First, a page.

Kevin Dalby, Professor at The University of Texas in Austin, Describes the Life of a Scientist and His Cancer Treatment Research
Dr. Kevin Dalby, you are a Professor of Chemical Biology and Medicinal Chemistry in the College of Pharmacy. Why did you decide to pursue your career?
I didn’t like high school very much, but I took to chemistry. It was the first thing I studied that I could use to make any sense of the world around me. I enjoyed reading literature, but the books we read at school were generally set in the past and didn’t seem relevant to me at the time. I would probably have a different perspective on that now, of course, because I am a little bit wiser than I was then.
I studied chemistry at the University of Leeds in England and was planning to try and do a Ph.D. in Australia. I met a career officer who told me to apply to Cambridge, which I had not considered before because it seemed a bit elitist. Anyhow, I found myself there studying for my Ph.D. and fell in love with the world of academic research. Things just progressed from there.
It’s wonderful that you love what you do. What does your typical day at work look like?
My day starts around 7–8. I dedicate the mornings to meetings and administrative duties. I keep the afternoons and evenings free to work on grant applications, manuscripts, and lectures.
What was your biggest professional breakthrough?
It was getting a job! When I started in graduate school, I realized that I wanted to continue in science and have my research laboratory. Back then, to get a job as a lecturer in a university in England, one had to work in the US for a while. Ultimately, I decided I wanted to stay in the US and work. I will never forget how lucky I felt getting a job over here.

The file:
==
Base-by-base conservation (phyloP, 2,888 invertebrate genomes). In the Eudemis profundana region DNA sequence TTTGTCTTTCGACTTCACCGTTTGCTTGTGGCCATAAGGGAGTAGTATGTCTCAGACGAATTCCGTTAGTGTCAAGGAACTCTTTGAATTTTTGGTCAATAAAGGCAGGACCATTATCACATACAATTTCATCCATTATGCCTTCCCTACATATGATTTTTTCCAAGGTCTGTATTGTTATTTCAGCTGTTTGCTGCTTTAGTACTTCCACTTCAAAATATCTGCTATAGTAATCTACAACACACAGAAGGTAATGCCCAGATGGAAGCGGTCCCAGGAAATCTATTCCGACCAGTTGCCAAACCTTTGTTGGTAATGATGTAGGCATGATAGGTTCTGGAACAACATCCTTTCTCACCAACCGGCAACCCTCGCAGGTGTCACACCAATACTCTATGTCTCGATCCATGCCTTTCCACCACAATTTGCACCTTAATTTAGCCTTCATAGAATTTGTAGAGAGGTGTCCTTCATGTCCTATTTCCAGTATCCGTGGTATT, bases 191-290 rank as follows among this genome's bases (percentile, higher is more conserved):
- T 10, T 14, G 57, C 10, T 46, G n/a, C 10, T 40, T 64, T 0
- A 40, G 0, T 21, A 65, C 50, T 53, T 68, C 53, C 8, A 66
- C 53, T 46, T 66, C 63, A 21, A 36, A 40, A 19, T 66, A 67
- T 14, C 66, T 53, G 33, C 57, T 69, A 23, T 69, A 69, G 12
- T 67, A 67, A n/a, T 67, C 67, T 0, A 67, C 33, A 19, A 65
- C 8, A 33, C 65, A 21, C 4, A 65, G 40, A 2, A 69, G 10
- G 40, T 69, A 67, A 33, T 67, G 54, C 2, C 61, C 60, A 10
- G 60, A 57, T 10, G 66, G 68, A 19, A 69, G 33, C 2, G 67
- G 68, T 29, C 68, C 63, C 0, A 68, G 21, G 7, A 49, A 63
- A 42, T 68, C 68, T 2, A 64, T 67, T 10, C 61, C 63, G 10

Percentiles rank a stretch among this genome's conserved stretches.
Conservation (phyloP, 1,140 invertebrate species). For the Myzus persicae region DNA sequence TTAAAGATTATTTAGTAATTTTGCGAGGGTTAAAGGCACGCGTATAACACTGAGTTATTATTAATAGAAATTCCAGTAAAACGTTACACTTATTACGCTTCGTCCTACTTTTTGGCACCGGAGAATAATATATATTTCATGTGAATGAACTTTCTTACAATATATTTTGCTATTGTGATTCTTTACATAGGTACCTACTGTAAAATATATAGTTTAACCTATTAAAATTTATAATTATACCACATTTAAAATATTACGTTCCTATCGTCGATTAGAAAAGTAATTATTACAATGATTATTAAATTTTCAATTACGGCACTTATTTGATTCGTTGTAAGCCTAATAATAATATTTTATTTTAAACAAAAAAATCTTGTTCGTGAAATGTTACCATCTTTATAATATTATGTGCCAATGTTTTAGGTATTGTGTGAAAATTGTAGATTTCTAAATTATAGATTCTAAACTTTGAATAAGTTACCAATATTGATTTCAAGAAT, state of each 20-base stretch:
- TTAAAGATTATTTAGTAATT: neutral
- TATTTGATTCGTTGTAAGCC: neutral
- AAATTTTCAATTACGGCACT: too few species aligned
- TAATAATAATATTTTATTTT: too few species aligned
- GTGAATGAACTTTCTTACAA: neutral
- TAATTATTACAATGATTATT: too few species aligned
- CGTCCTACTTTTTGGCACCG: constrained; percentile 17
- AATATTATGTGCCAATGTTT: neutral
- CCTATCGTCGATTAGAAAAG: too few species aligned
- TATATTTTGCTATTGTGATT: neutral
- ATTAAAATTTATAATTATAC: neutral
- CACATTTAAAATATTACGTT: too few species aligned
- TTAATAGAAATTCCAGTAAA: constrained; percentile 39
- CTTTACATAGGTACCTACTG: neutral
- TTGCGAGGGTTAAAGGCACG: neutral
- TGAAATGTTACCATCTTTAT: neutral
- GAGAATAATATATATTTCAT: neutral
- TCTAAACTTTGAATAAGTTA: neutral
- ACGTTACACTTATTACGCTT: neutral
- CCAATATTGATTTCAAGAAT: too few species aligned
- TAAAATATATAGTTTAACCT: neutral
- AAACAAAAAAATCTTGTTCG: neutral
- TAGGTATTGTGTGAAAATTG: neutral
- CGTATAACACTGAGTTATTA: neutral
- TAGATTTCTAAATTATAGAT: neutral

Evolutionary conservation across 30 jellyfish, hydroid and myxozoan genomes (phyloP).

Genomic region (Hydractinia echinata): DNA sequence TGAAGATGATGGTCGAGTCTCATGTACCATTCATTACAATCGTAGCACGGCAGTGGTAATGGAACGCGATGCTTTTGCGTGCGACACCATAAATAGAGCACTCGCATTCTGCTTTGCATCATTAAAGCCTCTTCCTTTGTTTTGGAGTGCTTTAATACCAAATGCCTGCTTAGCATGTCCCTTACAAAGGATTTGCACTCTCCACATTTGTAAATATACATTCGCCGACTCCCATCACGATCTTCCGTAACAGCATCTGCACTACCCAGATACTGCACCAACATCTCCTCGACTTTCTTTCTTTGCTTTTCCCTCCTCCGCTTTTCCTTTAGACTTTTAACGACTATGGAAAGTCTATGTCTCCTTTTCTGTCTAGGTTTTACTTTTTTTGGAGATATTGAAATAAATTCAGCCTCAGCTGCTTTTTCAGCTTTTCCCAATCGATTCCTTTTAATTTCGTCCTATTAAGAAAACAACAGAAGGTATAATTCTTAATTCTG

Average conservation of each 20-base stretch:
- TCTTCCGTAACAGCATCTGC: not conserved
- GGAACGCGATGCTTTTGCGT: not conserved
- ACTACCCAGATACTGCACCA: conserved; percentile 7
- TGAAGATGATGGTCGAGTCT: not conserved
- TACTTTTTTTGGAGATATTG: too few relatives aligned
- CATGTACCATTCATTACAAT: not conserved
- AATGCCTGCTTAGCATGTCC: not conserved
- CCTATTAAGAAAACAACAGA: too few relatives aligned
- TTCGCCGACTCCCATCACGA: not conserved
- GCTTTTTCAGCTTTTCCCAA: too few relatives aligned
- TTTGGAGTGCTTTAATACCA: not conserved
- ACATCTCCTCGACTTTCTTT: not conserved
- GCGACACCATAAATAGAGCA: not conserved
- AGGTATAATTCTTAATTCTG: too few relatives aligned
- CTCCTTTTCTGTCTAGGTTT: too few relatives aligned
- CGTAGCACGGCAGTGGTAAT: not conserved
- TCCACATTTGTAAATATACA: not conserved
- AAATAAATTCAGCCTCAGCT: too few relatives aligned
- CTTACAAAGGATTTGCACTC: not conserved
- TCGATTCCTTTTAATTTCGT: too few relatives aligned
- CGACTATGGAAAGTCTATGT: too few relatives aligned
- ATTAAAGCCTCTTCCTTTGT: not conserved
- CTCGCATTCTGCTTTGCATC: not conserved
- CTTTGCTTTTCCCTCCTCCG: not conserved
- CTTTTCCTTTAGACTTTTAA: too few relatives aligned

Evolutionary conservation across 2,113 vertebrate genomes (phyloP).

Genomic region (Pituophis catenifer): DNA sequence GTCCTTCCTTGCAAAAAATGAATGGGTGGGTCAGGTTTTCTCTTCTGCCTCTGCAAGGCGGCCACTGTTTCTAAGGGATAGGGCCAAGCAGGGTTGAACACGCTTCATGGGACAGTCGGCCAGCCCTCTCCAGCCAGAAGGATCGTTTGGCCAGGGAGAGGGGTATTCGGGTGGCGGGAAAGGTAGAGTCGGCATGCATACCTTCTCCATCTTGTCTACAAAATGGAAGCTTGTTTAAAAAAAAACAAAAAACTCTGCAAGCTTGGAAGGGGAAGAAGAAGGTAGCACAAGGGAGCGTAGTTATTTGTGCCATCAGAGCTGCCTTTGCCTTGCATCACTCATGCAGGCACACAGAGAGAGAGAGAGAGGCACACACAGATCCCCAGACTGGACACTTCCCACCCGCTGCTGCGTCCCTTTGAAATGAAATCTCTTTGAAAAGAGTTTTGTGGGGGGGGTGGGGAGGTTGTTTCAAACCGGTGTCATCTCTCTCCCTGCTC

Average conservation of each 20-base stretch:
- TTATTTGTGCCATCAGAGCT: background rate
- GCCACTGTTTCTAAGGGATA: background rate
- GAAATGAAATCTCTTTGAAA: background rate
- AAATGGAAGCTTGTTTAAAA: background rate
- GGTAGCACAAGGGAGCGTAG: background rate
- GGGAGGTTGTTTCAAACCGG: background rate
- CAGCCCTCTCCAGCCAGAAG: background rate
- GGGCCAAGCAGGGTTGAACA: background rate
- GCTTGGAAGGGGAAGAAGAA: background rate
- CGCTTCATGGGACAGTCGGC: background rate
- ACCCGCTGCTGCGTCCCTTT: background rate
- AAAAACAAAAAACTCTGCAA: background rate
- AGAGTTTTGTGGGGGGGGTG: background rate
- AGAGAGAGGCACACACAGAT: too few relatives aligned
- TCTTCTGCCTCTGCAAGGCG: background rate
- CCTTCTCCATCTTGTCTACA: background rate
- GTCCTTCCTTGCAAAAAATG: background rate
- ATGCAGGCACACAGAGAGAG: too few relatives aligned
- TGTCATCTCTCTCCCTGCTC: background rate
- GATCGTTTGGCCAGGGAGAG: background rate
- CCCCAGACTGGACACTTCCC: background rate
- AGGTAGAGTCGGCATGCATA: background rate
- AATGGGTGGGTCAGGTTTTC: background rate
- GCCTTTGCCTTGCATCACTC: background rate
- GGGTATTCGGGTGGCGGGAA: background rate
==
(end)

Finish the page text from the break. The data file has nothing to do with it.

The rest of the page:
And they are lucky to have you, Dr. Kevin Dalby. Tell us more about what your current research is focused on.
We are working to develop new drugs to treat a range of cancers, and we are trying to develop new diagnostic approaches to identify malignant tissue and to quantify changes within the tissue that could provide valuable information on what therapies to use.
What are some of the discoveries you would like to share?
We have discovered many things over the years, but I always consider our most recent discoveries our biggest. Last year we published a paper in Nature Communications describing a new way to potentially design drugs against an important therapeutic target in cancer cells called ERK. It is a protein kinase that transmits signals that helps cells to divide, and so it is used by cancer cells in nefarious ways. More recently, we identified a new way to measure how active it is in tumors, and a couple of years ago, we published a paper describing how it binds to a protein called Ets-1 to switch it on.
What would be an ideal outcome of the research?
I have a dream that one day we will be able to take a biopsy from an individual and very quickly determine what is wrong with them and how to treat them effectively.
Dr. Dalby, what does it take to become successful in your field?
Luck and perseverance.
This is a great answer. We are guessing that over the course of your successful career as a scientist, you’ve met many inspiring individuals. Who has had the most impact on you professionally?
As scientists, we don’t work in a vacuum. There are countless other scientists in the world disseminating their results for us to digest. There are journals that allow us to publish our work. There are also great companies that develop equipment and reagents. These products will enable us to design experiments we could not have dreamed of trying just ten years ago. There is also the public who ultimately are the ones that pay for most of the work we do either through taxes or donations to foundations. Beyond this, I have been lucky to work with and be taught by some of the best scientists in the world.
About Kevin Dalby
Dr. Kevin Dalby is a professor of chemical biology and medicinal chemistry in the College of Pharmacy, Department of Oncology at The University of Texas in Austin. He the director of the Targeted Therapeutics Program (TTP). This program provides Texas scientists access to resources for drug discovery research. By understanding cancer cell signaling, Dr. Dalby works to make advances in the development of targeted pharmaceuticals for different cancers.